Citadel CEO Ken Griffin revealed on Tuesday that he moved from Illinois to Florida after a senior colleague was robbed at gunpoint during a coffee run in Chicago, while another was attacked without provocation by a “random lunatic.”
Griffin — whose $30 billion net worth places him among the 50 richest men on the planet, according to data from the Bloomberg Billionaires Index — began buying property and moving his personal fortune to Miami after voicing concerns about the lackluster business environment in Chicago. He later announced that Citadel, which manages $57 billion in assets, would likewise relocate to Florida.
During an interview with Bloomberg, Griffin said he finally decided to leave Chicago after two of his colleagues were assaulted in the Windy City. The former was robbed after a person put “a gun to his head” during a coffee run, and another was confronted by “some random lunatic just trying to punch him in the head” while he was waiting for a car.
Griffen donated more than $600 million to local nonprofits over the course of two decades.
Violent crime in the Windy City has indeed been on the rise in recent years. Under the leadership of Democrat Mayor Lori Lightfoot, the city recorded 797 homicides in 2021 — the highest of any American metropolis.
Meanwhile, Griffin intends to turn Miami into “Wall Street South” — transforming the local economy as other finance professionals embrace the robust business climate fostered by the state government of Florida.
“We’re not sort of in — we’re all in,” Griffin asserted.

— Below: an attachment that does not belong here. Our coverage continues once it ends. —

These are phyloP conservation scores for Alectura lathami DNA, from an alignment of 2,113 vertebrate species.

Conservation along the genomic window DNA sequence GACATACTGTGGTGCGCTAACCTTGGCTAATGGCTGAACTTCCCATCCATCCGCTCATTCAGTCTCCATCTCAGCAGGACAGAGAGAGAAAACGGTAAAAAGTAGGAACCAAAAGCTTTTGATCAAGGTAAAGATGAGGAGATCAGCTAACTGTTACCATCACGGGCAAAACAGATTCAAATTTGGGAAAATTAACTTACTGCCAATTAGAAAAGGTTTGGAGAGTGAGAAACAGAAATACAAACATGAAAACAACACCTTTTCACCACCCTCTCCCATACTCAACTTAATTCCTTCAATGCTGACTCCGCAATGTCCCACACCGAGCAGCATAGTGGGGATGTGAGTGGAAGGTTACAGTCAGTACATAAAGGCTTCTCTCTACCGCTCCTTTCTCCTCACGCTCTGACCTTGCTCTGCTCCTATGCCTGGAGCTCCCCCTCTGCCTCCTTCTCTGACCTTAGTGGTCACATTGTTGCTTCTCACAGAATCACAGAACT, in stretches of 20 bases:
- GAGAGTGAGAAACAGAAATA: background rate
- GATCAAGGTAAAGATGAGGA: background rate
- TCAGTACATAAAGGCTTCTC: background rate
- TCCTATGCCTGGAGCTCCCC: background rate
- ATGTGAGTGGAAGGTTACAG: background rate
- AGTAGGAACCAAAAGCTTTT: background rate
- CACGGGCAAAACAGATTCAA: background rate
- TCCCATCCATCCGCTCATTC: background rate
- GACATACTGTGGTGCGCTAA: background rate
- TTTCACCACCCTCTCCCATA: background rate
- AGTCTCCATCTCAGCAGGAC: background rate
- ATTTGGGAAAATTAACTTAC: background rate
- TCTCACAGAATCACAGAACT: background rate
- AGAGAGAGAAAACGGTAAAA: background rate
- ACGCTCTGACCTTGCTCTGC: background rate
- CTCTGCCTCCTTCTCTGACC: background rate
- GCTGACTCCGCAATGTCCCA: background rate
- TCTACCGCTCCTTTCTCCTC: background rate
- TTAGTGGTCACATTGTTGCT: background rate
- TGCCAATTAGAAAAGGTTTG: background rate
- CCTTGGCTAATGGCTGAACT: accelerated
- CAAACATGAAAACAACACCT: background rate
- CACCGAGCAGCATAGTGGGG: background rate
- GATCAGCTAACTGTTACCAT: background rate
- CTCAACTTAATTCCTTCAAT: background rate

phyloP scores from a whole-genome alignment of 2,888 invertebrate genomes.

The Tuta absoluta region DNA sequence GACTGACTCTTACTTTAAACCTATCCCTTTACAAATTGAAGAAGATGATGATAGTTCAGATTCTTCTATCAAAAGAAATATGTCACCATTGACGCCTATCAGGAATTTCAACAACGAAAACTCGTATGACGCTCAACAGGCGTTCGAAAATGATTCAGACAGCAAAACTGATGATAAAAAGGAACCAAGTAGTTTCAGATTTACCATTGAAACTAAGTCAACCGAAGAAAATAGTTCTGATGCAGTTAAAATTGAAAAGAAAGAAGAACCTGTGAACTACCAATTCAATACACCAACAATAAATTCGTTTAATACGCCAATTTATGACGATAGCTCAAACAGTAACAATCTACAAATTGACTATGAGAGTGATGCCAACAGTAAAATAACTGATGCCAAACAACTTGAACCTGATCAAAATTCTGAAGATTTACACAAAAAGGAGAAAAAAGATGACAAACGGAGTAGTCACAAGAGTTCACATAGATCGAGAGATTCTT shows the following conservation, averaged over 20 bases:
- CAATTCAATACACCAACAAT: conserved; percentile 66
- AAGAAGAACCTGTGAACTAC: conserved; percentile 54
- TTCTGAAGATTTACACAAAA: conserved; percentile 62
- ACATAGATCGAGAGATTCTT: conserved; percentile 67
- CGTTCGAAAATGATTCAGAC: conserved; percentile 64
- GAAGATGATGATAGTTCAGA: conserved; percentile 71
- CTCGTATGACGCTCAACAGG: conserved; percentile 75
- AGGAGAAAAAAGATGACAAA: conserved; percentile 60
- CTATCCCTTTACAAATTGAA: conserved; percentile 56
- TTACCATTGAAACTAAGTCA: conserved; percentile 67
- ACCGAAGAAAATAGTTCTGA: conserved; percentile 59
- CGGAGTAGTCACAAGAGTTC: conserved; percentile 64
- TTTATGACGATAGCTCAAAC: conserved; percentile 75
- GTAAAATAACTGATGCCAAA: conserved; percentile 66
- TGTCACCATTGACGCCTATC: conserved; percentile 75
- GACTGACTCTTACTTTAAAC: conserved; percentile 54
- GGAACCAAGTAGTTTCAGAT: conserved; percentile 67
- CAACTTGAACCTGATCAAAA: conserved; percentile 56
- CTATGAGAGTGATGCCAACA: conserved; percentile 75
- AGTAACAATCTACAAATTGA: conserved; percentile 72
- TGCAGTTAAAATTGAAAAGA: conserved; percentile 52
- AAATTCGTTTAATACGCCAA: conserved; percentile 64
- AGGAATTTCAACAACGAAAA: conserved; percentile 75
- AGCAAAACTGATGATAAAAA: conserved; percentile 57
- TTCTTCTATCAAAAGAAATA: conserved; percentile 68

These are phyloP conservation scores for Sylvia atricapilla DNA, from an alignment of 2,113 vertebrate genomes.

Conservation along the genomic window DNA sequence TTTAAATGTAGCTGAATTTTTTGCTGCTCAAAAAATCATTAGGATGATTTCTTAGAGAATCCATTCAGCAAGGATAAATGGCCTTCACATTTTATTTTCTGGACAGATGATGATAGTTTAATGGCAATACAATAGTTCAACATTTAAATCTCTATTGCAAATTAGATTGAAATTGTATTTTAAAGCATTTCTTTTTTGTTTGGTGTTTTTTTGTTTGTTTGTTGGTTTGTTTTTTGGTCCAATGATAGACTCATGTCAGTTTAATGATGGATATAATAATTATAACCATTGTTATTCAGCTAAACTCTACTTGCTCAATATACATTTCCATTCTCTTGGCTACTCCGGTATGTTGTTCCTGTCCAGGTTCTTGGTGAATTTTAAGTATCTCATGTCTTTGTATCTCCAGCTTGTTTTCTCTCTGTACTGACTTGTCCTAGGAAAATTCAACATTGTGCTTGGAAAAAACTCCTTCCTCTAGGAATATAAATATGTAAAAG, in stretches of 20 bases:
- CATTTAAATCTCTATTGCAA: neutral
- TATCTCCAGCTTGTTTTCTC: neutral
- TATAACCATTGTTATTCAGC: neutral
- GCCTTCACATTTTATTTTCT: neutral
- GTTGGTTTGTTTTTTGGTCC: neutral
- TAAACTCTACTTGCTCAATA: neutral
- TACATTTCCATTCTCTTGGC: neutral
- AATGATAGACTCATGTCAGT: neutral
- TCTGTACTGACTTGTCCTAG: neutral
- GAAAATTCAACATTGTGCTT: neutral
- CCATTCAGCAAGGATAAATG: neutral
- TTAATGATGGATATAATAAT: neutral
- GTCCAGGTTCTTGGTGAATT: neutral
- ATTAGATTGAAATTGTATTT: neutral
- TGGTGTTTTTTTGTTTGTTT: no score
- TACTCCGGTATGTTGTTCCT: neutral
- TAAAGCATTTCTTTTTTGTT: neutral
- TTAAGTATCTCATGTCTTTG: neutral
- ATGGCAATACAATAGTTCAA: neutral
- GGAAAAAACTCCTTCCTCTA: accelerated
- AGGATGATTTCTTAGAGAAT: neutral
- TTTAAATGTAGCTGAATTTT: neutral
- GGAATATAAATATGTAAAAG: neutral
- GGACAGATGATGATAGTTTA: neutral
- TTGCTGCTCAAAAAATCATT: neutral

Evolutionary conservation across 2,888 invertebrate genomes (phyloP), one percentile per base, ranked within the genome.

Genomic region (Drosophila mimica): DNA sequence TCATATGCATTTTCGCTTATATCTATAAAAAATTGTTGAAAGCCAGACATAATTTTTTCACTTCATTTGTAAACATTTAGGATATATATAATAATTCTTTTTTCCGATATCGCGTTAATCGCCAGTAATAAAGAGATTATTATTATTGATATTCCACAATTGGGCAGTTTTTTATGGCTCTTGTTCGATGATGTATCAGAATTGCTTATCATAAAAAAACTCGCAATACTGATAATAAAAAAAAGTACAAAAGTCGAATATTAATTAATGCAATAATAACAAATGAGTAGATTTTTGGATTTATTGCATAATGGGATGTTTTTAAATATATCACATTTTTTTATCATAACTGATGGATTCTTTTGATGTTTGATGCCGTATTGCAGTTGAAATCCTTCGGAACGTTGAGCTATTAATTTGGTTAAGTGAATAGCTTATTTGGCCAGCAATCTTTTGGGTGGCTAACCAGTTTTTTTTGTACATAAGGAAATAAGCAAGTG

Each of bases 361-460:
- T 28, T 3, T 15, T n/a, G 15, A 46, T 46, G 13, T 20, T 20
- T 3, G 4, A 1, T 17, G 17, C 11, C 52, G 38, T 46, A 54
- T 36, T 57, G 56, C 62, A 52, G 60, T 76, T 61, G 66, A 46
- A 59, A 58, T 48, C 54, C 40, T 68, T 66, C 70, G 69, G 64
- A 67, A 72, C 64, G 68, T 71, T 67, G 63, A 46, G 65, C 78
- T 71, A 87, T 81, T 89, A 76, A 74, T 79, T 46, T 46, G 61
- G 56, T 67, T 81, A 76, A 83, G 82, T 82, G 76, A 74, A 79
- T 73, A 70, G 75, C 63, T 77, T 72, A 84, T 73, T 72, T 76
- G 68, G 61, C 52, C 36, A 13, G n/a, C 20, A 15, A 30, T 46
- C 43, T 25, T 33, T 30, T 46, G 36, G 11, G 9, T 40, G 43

The executive, who plans to personally pitch the city of Miami to other large corporations, added that Citadel would invest as much as $1 billion in its new headquarters. “I’m going to work to create a building that’s iconic in Miami,” Griffin said. “If it takes longer to fill the building, so be it. It’s more important to me to create the right environment to draw human capital that drives Citadel.”
Citadel has already spent more than $600 million on an empty lot that will house the new headquarters, as well as a temporary office building, an apartment building, and more than 100,000 square feet of office leases from which employees will work until the new headquarters is completed, according to a report from CNBC. In a personal capacity, Griffin has spent $175 million on five acres of property in southern Florida, on which he plans to tear down the existing house and build a new one. He has also spent $450 million on land for a new estate north of Palm Beach — a property larger than Mar-a-Lago, the home of former President Donald Trump.
The real estate spending spree occurred as Griffin sold his two penthouses in Chicago. Beyond his real estate portfolio, Griffin plans to support philanthropic efforts in the Sunshine State — particularly those related to education.
Griffin is an ardent supporter of Florida Republican Governor Ron DeSantis, who he would support over Trump in a potential 2024 contest. The financier said he “will definitively be involved in the presidential race” and would consider serving leading the Treasury Department in a DeSantis administration — a position he declined when approached by Trump officials.